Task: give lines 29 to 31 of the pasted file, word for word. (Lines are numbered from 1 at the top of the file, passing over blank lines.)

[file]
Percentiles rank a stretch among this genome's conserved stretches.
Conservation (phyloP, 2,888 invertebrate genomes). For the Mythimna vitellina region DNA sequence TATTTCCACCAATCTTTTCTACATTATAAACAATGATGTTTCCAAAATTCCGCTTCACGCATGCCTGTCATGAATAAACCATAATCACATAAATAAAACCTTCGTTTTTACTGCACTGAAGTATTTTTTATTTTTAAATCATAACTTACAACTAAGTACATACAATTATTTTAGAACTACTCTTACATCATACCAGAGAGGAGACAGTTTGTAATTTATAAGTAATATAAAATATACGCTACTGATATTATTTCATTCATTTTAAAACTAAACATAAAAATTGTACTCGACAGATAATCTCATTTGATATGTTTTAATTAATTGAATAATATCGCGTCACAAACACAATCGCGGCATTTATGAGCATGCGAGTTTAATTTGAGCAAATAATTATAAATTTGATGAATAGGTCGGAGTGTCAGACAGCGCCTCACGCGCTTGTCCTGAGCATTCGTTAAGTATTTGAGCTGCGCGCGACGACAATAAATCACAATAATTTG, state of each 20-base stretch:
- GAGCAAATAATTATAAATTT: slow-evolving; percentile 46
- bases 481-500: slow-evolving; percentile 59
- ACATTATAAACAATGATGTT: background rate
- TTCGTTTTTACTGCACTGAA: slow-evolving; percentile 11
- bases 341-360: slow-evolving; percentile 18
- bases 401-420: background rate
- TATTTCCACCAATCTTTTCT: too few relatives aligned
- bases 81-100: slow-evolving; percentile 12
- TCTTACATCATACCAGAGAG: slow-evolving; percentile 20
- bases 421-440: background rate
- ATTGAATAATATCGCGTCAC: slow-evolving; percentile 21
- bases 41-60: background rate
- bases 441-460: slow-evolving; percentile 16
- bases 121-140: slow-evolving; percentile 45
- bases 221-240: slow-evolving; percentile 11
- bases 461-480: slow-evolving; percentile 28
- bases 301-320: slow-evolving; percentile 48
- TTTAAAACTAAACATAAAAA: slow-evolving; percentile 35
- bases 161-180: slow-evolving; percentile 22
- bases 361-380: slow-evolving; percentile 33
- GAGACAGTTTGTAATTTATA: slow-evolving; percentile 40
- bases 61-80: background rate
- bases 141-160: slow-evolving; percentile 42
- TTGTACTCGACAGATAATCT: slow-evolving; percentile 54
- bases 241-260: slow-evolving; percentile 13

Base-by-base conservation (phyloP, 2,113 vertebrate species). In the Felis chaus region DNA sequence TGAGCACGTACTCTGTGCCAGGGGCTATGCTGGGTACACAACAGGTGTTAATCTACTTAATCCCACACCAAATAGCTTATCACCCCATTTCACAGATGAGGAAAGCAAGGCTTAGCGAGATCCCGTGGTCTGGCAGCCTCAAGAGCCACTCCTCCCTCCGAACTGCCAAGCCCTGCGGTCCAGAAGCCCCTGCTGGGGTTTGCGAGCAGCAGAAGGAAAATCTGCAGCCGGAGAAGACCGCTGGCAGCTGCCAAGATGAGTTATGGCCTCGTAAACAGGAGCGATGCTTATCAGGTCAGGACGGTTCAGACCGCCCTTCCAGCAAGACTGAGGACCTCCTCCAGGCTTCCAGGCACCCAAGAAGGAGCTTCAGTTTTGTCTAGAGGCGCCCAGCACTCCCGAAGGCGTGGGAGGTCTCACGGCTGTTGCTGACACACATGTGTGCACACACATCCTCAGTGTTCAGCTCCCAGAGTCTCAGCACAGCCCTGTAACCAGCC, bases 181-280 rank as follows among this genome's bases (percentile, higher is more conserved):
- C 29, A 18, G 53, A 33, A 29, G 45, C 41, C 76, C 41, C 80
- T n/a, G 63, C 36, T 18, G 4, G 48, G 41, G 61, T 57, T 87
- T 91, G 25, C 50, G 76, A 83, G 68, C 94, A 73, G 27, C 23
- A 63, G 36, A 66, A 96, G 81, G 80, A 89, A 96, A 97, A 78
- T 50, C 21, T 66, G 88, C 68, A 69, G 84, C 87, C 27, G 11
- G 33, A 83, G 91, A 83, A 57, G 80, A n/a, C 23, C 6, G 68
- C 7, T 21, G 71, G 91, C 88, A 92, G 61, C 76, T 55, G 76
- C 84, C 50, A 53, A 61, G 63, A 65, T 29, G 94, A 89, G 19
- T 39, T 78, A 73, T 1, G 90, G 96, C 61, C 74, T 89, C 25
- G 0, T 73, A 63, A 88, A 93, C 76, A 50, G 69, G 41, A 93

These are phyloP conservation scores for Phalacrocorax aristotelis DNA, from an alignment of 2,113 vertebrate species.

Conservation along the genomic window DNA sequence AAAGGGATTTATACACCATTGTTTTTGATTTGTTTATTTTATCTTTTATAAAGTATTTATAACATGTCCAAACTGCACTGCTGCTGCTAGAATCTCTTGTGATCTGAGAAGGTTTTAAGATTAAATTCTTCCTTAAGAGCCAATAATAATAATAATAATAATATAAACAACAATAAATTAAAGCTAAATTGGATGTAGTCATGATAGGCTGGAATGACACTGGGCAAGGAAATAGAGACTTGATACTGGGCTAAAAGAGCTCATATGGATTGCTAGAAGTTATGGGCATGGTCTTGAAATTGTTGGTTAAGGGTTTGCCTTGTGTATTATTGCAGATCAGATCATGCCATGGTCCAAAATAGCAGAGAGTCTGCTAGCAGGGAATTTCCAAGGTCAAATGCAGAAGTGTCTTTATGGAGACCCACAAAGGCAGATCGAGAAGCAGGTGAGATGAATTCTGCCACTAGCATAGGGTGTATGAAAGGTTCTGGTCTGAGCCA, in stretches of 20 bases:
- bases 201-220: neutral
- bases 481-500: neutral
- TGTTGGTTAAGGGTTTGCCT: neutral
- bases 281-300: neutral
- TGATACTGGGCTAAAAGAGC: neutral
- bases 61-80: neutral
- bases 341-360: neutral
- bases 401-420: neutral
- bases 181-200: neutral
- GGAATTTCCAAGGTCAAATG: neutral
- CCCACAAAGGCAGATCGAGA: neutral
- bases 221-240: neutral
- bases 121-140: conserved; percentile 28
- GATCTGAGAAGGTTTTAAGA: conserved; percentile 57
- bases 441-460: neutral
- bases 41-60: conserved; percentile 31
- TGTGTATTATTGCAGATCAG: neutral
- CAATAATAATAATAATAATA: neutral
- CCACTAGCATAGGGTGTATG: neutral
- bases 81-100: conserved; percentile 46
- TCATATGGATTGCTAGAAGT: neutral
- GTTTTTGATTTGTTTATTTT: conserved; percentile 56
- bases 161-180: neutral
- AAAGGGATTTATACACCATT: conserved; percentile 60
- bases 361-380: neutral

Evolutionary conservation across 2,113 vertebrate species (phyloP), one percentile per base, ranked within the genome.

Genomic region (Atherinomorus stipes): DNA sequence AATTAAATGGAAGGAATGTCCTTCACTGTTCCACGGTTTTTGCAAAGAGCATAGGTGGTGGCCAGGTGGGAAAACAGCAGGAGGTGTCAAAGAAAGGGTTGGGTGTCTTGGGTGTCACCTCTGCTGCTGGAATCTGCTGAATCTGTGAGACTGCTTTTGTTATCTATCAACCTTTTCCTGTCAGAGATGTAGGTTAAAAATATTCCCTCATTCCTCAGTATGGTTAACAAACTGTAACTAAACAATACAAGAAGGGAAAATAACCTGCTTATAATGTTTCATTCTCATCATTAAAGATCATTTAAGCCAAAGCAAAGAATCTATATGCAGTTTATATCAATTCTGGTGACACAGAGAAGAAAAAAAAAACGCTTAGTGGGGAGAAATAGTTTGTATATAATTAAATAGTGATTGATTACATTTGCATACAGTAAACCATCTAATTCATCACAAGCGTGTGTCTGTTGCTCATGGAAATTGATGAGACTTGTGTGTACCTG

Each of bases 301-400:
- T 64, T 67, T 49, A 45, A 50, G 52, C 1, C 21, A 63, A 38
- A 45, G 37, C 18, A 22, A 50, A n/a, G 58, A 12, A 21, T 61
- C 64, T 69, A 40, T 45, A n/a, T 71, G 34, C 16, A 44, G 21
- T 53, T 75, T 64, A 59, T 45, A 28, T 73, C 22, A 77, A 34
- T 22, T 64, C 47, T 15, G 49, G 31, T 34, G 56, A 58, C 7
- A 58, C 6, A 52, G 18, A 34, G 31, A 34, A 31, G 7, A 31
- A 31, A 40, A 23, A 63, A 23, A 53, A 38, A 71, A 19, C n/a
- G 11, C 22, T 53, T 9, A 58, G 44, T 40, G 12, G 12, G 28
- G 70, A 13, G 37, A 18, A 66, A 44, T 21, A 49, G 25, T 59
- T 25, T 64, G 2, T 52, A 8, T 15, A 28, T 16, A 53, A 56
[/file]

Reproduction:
- C 29, A 18, G 53, A 33, A 29, G 45, C 41, C 76, C 41, C 80
- T n/a, G 63, C 36, T 18, G 4, G 48, G 41, G 61, T 57, T 87
- T 91, G 25, C 50, G 76, A 83, G 68, C 94, A 73, G 27, C 23